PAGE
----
When a loved one lives with someone else, like a spouse, roommate or adult child, it can be comforting to know that someone is looking out for them. But when your loved one lives alone, it can be worrisome to think about something happening to them and there being no one around to help.
According to the Pew Research Center, around 27 percent of older adults live alone. An AARP survey also found that 77 percent of older adults, including those who live alone, want to continue age in their own homes. Respecting a loved one’s wishes is important. But if you have concerns about safety, these are important to consider as well. Here are some tips to help you support a loved one living alone:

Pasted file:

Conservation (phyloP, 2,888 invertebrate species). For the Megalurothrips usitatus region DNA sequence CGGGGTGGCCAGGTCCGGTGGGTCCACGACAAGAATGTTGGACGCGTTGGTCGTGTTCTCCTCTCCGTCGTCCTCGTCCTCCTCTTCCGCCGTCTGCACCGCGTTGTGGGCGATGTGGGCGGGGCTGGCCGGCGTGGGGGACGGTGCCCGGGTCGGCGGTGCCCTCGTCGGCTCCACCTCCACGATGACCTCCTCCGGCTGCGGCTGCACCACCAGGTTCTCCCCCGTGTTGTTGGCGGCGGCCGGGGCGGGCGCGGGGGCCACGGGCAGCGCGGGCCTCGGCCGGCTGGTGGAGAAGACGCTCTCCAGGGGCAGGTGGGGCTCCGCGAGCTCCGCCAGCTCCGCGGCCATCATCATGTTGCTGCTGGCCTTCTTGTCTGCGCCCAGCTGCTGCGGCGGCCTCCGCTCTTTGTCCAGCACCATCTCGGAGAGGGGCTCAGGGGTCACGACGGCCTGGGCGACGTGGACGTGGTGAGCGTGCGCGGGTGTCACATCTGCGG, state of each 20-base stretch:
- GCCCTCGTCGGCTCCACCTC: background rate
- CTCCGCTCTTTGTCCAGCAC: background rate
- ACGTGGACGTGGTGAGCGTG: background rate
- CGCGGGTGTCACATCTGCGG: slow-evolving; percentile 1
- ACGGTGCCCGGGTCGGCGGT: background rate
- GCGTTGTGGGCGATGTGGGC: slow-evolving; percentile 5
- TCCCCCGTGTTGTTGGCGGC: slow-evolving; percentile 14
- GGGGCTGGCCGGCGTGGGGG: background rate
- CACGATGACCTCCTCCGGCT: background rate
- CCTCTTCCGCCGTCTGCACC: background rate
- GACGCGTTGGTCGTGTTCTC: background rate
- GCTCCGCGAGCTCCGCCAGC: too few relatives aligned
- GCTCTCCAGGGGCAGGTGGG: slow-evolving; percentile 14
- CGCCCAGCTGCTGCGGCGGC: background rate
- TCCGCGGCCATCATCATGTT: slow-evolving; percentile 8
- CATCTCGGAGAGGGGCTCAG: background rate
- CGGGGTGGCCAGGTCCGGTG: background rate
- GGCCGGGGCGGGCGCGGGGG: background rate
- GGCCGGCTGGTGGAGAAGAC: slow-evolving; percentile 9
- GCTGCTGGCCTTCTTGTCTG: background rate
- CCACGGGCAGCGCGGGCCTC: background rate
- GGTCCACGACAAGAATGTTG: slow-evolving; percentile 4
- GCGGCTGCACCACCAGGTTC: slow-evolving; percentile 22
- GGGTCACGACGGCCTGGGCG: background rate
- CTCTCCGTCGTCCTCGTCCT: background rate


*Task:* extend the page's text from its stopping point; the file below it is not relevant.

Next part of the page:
All caregivers are struggling or will struggle with feelings of guilt, no matter how hard we’re trying to be the best caregiver possible.
Why do we experience guilt? There are 5 reasons that come to mind.
Baby Boomers, more than 77 million strong, are also known as the Sandwich Generation. They are the ones raising their own kids and having to care for their aging parents at the same time. In one way, an enviable position to be in for those whose parents are in good health and maintain an active lifestyle. But for other Boomers whose parents have chronic health issues, are isolated or depressed, the responsibility can be overwhelming to the caregiver.